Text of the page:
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This is a repost of an excellent piece by Michaele Sommerville–A. Mercer
fooled
Explanations aren’t excuses. Really.

The kindergarten students from last year are enjoying their time as first graders. From what I’ve heard, their teachers are enjoying their sparkling personalities, humor, and talents as well. Yes, oh yes, let’s not forget those academic skills too: we made sure our students could count past 111 (the kindergarten standard in the district was 30), they could write their first and last names, problem solve not only mathematical problems but social situations as well, interact appropriately with teachers and classmates, and many of them were enjoying reading and sharing their thoughts through writing. They laughed, giggled, shared, observed, inquired, negotiated, apologized, encouraged, sang, took risks, re-evaluated, and grew. Unfortunately those last traits couldn’t be measured by criterion referenced tests.

For those students we had in our classrooms for the entire year, CRT evaluations were done in addition to DIBELS and any other assessments we wanted to use. My colleague and I chose to create our own assessments to use throughout the year as there were no evaluation tools provided that were developmentally appropriate in determining our students’ starting points to monitor progress and need. We wanted to observe if students demonstrated hand dominance, had fine-motor control over items such as pencils, crayons, scissors, paintbrushes, blocks (large and small), math and science manipulatives, etc., and we did pre-screens to determine speech and language needs, identify children experiencing delays, and figure out which students, if any, had comprehension issues when it came to language. We observed them during recess and PE, and maintained a dialogue with their music and physical education teachers in order evaluate gross motor strengths and needs. Our nurse and other district health staff screened our students’ vision, hearing, and overall general health and well-being. With parent input and involvement, observations from support staff, other teachers, the E.L.L. Department and speech/language therapist, my colleague and I were able to map out our students’ baseline pretty quickly.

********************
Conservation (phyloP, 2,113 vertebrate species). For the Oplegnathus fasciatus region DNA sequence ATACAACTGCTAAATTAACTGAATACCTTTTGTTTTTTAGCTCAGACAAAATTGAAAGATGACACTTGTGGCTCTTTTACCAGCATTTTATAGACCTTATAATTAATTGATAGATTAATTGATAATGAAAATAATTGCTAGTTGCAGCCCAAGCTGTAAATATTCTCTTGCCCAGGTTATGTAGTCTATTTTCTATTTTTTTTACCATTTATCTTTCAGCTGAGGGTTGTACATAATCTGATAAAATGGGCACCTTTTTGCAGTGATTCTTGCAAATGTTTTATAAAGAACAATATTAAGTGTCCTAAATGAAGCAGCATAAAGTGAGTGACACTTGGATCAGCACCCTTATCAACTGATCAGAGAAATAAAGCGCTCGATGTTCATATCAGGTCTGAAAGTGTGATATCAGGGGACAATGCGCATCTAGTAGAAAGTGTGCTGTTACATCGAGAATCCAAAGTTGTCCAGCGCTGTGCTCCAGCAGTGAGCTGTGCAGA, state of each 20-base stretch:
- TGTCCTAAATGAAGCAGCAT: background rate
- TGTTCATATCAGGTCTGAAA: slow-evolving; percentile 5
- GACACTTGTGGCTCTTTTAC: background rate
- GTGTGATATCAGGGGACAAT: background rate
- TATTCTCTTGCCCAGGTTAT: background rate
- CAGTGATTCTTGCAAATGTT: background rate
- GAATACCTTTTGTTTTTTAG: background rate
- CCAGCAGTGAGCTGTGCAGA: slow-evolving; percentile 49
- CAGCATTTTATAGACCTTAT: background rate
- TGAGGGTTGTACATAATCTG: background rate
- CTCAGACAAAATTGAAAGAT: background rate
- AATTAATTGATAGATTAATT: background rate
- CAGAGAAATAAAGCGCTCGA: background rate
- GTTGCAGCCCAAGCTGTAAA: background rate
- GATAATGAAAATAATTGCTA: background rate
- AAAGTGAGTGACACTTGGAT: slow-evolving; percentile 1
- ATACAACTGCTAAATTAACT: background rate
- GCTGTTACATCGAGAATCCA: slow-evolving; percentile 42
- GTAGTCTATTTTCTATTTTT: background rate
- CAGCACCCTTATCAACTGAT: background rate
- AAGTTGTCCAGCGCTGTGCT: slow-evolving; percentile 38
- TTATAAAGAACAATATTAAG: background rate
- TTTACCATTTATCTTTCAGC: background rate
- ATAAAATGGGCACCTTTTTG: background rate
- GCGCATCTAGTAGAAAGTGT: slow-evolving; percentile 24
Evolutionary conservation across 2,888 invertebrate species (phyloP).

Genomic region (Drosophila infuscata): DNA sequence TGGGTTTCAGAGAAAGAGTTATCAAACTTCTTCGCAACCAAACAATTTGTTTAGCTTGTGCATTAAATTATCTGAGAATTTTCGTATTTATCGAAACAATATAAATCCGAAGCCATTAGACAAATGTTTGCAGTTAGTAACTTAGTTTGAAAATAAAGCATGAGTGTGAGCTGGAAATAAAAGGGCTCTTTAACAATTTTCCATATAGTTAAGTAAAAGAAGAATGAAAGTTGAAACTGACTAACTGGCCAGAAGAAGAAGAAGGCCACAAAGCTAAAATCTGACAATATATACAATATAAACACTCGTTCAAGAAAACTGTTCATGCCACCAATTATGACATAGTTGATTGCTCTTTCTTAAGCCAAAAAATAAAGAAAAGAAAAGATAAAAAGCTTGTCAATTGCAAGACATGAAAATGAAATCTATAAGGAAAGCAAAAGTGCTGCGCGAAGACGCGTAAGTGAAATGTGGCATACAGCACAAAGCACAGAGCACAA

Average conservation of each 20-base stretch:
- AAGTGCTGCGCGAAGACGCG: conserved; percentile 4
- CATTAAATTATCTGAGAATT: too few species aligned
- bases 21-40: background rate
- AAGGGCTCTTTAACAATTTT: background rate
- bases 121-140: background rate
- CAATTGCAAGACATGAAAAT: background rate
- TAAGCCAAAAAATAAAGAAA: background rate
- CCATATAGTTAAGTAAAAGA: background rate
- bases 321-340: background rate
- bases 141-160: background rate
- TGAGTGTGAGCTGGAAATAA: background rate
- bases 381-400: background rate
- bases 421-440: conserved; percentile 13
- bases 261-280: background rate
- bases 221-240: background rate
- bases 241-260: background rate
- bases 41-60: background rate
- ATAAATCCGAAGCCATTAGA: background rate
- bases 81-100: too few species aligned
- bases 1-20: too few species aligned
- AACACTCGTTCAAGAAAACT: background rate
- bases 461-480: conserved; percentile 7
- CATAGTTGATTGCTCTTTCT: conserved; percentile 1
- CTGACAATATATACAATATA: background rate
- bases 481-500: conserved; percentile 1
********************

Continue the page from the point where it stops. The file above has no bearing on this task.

Throughout the year, we assessed our students regularly, both formally and informally. We observed them, asked for input from families, teachers, and support staff, and made copies of all of our mid-quarters and DIBELS “data” for other teachers, committees and administration with the hope that everyone being informed would benefit our students. The year flew by, and soon it was time for our last round of DIBELS and the last math and reading CRT’s. While we had substitutes provided for our DIBELS assessments, we had to make do with whatever quiet time we could find for the math and reading CRT’s. Most of our students understood that while the additional assessment time was a drag, it was important that they do their best.